The Oshkosh Defense USPS carrier beat out two other finalists to replace the long-running Grumman Long Life Vehicle (LLV) last February, scoring a lucrative contract that’s worth $6 billion over ten years. However, the new mail carrier has faced its fair share of adversity over the past year, including some legal troubles and political opposition due to the fact that Oshkosh will only build a mixture of 10 percent electric and 90 percent ICE-powered vehicles, in spite of President Joe Biden’s recent executive order directing the government to electrify its entire fleet. Now, the future mail carrier is once again under fire as the Environmental Protection Agency (EPA) is criticizing its potential impact on the environment, according to The Washington Post.
The EPA and the White House Council on Environmental Quality reportedly sent a letter to the United States Postal Service this week asking it to reconsider its plans to replace the Grumman LLV with a large percentage of ICE-powered mail carriers from Oshkosh Defense. Additionally, the agency is also asking USPS to conduct a more thorough analysis on that move’s potential environmental impacts, as well as hold a public hearing on the matter.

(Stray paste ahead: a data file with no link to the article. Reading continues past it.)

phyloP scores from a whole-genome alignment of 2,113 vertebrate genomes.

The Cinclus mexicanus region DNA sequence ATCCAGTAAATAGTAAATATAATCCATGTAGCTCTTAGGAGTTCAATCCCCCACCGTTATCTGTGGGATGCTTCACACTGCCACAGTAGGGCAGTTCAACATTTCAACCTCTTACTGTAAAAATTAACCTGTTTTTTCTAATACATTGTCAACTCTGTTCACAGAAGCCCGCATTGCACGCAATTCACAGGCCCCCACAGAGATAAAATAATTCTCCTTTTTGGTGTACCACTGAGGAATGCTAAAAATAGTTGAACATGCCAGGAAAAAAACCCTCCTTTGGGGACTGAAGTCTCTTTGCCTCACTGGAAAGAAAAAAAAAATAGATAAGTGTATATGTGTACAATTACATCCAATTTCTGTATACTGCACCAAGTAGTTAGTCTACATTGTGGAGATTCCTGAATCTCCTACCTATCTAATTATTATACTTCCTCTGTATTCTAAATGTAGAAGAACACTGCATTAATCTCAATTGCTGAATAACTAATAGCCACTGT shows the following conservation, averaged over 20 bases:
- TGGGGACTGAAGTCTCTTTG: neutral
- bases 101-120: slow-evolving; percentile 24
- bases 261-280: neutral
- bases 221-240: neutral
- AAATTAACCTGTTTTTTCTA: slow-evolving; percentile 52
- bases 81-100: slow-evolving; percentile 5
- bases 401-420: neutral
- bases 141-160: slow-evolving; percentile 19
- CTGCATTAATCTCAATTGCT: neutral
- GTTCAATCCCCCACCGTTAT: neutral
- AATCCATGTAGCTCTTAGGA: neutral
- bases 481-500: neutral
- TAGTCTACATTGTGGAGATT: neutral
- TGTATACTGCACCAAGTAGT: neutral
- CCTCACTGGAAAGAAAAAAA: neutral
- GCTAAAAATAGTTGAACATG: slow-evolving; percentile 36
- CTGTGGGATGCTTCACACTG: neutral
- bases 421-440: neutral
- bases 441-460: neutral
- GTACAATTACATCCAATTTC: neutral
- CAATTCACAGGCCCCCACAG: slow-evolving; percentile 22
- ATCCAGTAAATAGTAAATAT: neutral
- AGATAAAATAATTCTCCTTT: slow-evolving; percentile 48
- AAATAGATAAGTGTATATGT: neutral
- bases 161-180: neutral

“The Postal Service’s proposal as currently crafted represents a crucial lost opportunity to more rapidly reduce the carbon footprint of one of the largest government fleets in the world,” Vicki Arroyo, the EPA’s associate administrator for policy, wrote in the letter.
Post Office vehicles comprise one-third of the total government fleet, and USPS intends to purchase around 165,000 new vehicles over the next ten years. However, the new mail carriers from Oshkosh – which will feature engines, transmissions, suspension parts, and other components from Ford – are only expected to present a 0.4 mile-per-gallon improvement in fuel economy over the outgoing Grumman LLVs.
USPS contends that the high cost of EVs presents an insurmountable barrier to conversion, though the EPA argues that its draft analysis “presents biased cost and emission estimates” that favor gas-powered vehicles. “There were just pages and pages of detailed economic and environmental analysis by EPA that the Postal Service either ignored or dismissed with a rhetorical wave of its hand,” said John Walke, who directs the clean-air project at the Natural Resources Defense Council.